"They picked the ship and they picked us, I don't know why," Beck, who left the Navy in 1982, told Task & Purpose in a phone interview from his Texas home in October. "I was just lucky to be one of 'em picked."
Defense Secretary Mark Esper on Tuesday casually brushed aside the disturbing news that, holy shit, MORE THAN 100 ISIS FIGHTERS HAVE ESCAPED FROM JAIL.
In an interview with CNN's Christiane Amanpour, Esper essentially turned this fact into a positive, no doubt impressing public relations and political talking heads everywhere with some truly masterful spin.
"Of the 11,000 or so detainees that were imprisoned in northeast Syria, we've only had reports that a little more than a hundred have escaped," Esper said, adding that the Syrian Democratic Forces were continuing to guard prisons, and the Pentagon had not "seen this big prison break that we all expected."
Well, I feel better. How about you?
On Wednesday, the top U.S. envoy in charge of the global coalition to defeat ISIS said much the same, while adding another cherry on top: The United States has no idea where those 100+ fighters went.
A senior administration official told reporters on Wednesday the White House's understanding is that the SDF continues to keep the "vast majority" of ISIS fighters under "lock and key."
"It's obviously a fluid situation on the ground that we're monitoring closely," the official said, adding that released fighters will be "hunted down and recaptured." The official said it was Turkey's responsibility to do so.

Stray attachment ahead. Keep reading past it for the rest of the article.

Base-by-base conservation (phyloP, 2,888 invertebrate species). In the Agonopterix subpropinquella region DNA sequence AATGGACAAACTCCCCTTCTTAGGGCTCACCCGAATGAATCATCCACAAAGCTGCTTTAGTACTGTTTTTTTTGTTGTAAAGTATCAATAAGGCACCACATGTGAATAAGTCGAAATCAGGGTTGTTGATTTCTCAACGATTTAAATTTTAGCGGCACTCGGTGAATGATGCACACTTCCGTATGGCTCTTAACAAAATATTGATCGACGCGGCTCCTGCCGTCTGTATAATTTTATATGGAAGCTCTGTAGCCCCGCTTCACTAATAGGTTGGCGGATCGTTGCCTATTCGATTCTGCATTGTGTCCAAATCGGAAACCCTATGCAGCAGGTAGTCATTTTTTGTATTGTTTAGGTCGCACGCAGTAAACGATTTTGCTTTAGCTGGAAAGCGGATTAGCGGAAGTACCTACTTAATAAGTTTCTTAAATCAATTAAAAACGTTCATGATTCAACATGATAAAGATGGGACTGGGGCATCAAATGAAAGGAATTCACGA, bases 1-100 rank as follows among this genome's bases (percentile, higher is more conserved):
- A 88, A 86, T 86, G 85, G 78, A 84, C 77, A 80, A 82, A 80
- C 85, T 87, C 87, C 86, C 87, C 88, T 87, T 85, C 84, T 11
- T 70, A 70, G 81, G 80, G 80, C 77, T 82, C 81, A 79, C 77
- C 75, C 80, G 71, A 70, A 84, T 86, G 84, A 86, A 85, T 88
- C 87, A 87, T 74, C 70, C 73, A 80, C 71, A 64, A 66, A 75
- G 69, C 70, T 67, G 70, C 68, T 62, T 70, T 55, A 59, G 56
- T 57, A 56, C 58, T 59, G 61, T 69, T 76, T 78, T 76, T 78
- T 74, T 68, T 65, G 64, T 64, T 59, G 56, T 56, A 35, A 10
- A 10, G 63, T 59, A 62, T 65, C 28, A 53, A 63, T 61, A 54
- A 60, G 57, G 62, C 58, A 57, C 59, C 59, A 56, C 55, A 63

President Trump expressed optimism on Wednesday about what was happening on the ground in northeast Syria, when he announced that a ceasefire between Turkey and the Kurds was expected to be made permanent.
"Turkey, Syria, and all forms of the Kurds have been fighting for centuries," Trump said. "We have done them a great service and we've done a great job for all of them — and now we're getting out."
The president boasted that the U.S.-brokered ceasefire had saved the lives of tens of thousands of Kurds "without spilling one drop of American blood."
Kade Kurita, the 20-year-old West Point cadet who had been missing since Friday evening, was found dead on Tuesday night, the U.S. Military Academy announced early Wednesday morning.
"We are grieving this loss and our thoughts and prayers go out to Cadet Kurita's family and friends," Lt. Gen. Darryl Williams, superintendent of West Point, said in the release.
The U.S. Army's Next Generation Squad Weapon effort looked a lot more possible this week as the three competing weapons firms displayed their prototype 6.8mm rifles and automatic rifles at the 2019 Association of the United States Army's annual meeting.
Just two months ago, the Army selected General Dynamics Ordnance and Tactical Systems inc., Textron Systems and Sig Sauer Inc. for the final phase of the NGSW effort — one of the service's top modernization priorities to replace the 5.56mm M4A1 carbine and the M249 squad automatic weapon in infantry and other close-combat units.
Army officials, as well as the companies in competition, have been guarded about specific details, but the end result will equip combat squads with weapons that fire a specially designed 6.8mm projectile, capable of penetrating enemy body armor at ranges well beyond the current M855A1 5.56mm round.
There have previously been glimpses of weapons from two firms, but this year's AUSA was the first time all three competitors displayed their prototype weapons, which are distinctly different from one another.